• The systematic reviews were used to find additional studies via bibliographic screens and to aid in formulating recommendations
  • The included studies were grouped together based upon the analgesic technique (e.g. epidural analgesia, peripheral nerve blocks, field blocks, surgical site infiltration, paracetamol, NSAIDs, COX-2-specific inhibitors)
  • Within each analgesic group, the studies were further stratified into pre-operative, intra-operative, and postoperative interventions
  • The studies assessing the effects of surgical techniques on analgesic outcomes were grouped separately
  • The effectiveness of each intervention for each outcome was evaluated qualitatively, by assessing the number of studies showing a significant difference between treatment arms (p<0.05 as reported in the study publication)
  • Earlier PROSPECT methodology used ‘transferable evidence’ from similar procedures. Transferable evidence was not used in the current review.
  • Information on clinical practice was considered to ensure that the recommendations had clinical validity.
  • The recommendations were formulated by the interdisciplinary PROSPECT Working Group, using the Delphi method to collate rounds of individual comments on the evidence and draft recommendations, followed by round-table discussion, and then further Delphi rounds, to achieve final consensus
  • PROSPECT recommendations are based on clinical evidence, taking into account the risks and benefits of interventions as well as study design, including baseline analgesic technique, to determine the relevance of study interventions in current perioperative care practice
  • Recommendations for optimal pain relief are graded A–D according to the overall level of evidence, as determined by the quality of studies included, consistency of evidence and source of evidence: Relationship between quality and source of evidence, levels of evidence and grades of recommendation
  • The recommendations for this update review built on the recommendations for the previous review of postoperative pain management for laparoscopic cholecystectomy, which included 121 studies of interventions in laparoscopic cholecystectomy (published 1966 to October 2005) (McCloy 2008; also see Archived Laparoscopic Cholecystectomy 2005)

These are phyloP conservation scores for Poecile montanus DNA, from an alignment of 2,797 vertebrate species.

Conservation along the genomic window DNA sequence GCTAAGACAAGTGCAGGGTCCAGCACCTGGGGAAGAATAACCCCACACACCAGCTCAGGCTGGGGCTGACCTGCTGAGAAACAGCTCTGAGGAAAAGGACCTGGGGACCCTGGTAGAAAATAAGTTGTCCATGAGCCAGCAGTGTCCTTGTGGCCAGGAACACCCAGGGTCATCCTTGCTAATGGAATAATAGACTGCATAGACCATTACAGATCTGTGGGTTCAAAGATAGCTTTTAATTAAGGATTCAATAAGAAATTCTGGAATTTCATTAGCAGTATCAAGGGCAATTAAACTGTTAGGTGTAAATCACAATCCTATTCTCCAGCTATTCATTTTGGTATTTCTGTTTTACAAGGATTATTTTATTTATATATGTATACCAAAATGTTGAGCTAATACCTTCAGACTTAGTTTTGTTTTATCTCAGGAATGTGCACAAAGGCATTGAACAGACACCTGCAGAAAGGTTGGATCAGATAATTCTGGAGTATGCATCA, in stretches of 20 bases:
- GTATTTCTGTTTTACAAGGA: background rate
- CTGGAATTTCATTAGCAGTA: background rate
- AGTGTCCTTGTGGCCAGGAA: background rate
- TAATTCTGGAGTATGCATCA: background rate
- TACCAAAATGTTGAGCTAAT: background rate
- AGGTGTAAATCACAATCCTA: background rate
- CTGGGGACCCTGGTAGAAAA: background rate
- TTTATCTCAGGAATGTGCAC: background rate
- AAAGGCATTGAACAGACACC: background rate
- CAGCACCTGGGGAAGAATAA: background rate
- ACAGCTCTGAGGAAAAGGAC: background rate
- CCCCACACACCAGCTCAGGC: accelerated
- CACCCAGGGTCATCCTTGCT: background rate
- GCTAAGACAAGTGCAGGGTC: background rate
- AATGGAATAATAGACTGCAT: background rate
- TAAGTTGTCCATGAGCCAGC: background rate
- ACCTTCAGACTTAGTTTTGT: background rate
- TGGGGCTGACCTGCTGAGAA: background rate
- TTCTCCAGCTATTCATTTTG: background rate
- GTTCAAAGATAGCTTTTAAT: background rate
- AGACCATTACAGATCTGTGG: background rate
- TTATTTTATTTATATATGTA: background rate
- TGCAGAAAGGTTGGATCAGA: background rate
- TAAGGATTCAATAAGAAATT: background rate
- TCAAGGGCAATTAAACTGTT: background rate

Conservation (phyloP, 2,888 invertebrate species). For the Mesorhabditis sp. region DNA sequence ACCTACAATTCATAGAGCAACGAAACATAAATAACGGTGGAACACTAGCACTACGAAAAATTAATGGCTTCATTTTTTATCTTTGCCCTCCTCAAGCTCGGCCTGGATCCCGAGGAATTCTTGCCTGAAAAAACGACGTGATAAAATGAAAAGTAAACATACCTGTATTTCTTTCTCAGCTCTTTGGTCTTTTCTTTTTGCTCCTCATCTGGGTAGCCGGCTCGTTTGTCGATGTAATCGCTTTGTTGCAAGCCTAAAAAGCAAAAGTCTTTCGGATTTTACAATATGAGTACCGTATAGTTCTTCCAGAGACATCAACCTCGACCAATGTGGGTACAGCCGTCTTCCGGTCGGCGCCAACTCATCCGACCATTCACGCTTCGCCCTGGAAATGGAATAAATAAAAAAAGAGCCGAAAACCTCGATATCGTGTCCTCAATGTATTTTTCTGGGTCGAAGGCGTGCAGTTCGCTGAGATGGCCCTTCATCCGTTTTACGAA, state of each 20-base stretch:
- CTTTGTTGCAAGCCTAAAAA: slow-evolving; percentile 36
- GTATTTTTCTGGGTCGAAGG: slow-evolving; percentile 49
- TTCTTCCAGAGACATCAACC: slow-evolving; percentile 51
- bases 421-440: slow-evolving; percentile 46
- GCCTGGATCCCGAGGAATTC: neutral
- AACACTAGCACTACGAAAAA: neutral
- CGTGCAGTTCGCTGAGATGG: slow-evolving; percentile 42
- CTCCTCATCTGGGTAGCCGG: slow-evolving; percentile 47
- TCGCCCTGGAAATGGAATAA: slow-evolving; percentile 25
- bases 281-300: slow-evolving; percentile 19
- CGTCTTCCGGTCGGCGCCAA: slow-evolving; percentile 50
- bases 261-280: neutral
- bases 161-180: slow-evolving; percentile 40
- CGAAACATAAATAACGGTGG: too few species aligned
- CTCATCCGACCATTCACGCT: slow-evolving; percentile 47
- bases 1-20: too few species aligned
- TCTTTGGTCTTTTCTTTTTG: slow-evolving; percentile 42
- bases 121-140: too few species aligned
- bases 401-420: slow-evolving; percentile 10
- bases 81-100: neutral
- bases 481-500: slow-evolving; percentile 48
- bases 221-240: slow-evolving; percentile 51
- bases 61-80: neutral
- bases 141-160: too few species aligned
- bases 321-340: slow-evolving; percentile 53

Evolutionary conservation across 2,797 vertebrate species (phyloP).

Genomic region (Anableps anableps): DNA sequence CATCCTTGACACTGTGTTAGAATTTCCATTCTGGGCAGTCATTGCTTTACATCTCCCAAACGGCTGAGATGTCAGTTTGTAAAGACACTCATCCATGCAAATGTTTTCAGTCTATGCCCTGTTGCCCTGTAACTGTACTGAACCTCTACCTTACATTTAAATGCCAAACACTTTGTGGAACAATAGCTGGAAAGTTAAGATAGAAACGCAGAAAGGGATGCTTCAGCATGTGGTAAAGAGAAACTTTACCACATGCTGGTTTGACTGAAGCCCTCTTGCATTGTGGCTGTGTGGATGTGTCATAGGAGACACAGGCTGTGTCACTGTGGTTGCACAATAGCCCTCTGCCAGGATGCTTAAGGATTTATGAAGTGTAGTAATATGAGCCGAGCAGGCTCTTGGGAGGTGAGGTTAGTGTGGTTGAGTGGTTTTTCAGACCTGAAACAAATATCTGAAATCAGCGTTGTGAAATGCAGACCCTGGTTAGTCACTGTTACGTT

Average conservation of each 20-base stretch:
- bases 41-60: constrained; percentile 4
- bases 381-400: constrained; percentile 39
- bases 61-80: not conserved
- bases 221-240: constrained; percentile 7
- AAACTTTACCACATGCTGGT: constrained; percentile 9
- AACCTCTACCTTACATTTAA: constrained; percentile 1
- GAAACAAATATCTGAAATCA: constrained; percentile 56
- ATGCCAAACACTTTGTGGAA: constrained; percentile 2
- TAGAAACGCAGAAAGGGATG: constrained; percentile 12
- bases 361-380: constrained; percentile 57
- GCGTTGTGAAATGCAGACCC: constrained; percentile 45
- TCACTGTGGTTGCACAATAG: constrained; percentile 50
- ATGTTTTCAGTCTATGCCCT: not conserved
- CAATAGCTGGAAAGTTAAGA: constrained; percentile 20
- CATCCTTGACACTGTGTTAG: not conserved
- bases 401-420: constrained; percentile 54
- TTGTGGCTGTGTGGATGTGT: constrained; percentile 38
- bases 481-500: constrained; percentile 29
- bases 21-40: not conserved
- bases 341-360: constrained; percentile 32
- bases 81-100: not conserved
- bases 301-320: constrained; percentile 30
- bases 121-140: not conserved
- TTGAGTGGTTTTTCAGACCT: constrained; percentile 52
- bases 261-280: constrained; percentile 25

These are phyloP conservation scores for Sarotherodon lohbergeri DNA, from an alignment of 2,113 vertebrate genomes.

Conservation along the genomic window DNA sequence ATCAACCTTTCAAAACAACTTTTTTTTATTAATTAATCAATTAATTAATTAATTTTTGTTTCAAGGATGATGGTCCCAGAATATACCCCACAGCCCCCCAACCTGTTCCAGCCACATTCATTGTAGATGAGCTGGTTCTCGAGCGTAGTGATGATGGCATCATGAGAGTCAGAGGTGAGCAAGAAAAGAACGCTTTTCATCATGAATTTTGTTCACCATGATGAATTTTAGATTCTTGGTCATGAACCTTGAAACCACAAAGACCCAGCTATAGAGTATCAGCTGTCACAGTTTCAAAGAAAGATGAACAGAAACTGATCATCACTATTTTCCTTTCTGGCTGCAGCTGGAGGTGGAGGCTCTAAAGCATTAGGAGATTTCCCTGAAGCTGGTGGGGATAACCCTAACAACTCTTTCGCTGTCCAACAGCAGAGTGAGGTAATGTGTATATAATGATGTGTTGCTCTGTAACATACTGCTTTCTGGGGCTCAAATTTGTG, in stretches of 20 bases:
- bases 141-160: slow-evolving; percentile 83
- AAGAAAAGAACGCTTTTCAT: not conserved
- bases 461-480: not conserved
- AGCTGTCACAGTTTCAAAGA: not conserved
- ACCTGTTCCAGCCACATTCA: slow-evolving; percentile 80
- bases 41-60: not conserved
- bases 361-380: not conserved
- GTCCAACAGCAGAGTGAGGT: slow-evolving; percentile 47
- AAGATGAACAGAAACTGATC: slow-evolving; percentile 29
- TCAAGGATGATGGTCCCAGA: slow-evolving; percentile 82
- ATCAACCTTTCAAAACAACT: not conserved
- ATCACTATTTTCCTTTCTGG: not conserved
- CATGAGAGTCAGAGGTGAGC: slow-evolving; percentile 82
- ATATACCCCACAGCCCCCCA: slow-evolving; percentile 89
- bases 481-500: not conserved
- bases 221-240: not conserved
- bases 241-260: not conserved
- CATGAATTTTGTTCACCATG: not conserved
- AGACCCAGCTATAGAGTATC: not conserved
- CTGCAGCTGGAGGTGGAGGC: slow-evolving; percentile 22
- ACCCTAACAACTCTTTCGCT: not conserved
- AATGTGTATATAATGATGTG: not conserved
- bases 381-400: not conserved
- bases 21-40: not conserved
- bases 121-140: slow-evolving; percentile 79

Limitations relate to the design of the included studies:

  • Available studies are of mixed methodological quality
  • Heterogeneity of included study methodologies precluded any useful meta-analyses of the available data
  • Many of the articles either did not state routine analgesic protocol or did not provide basic analgesia such as paracetamol or NSAID. Lack of routine analgesic protocol or inappropriate routine analgesia reduces the clinical relevance

The AGREE II instrument (Brouwers 2010) is used internationally to assess the methodological rigour and transparency of practice guidelines. As far as possible, the methodology of the PROSPECT Laparoscopic Cholecystectomy review meets the requirements of ‘Domain 3: Rigour of development’ of the AGREE II instrument:

  • Systematic methods were used to search for evidence.
  • The criteria for selecting the evidence are clearly described.
  • The strengths and limitations of the body of evidence are clearly described.
  • The methods for formulating the recommendations are clearly described.
  • The health benefits, side effects, and risks have been considered in formulating the recommendations.
  • There is an explicit link between the recommendations and the supporting evidence.
  • The guideline has been externally reviewed by experts prior to its publication. (The evidence and recommendations are made available on the website after peer review and publication)
  • A procedure for updating the guideline is provided. (Methodology is provided so that the systematic review can be updated as required)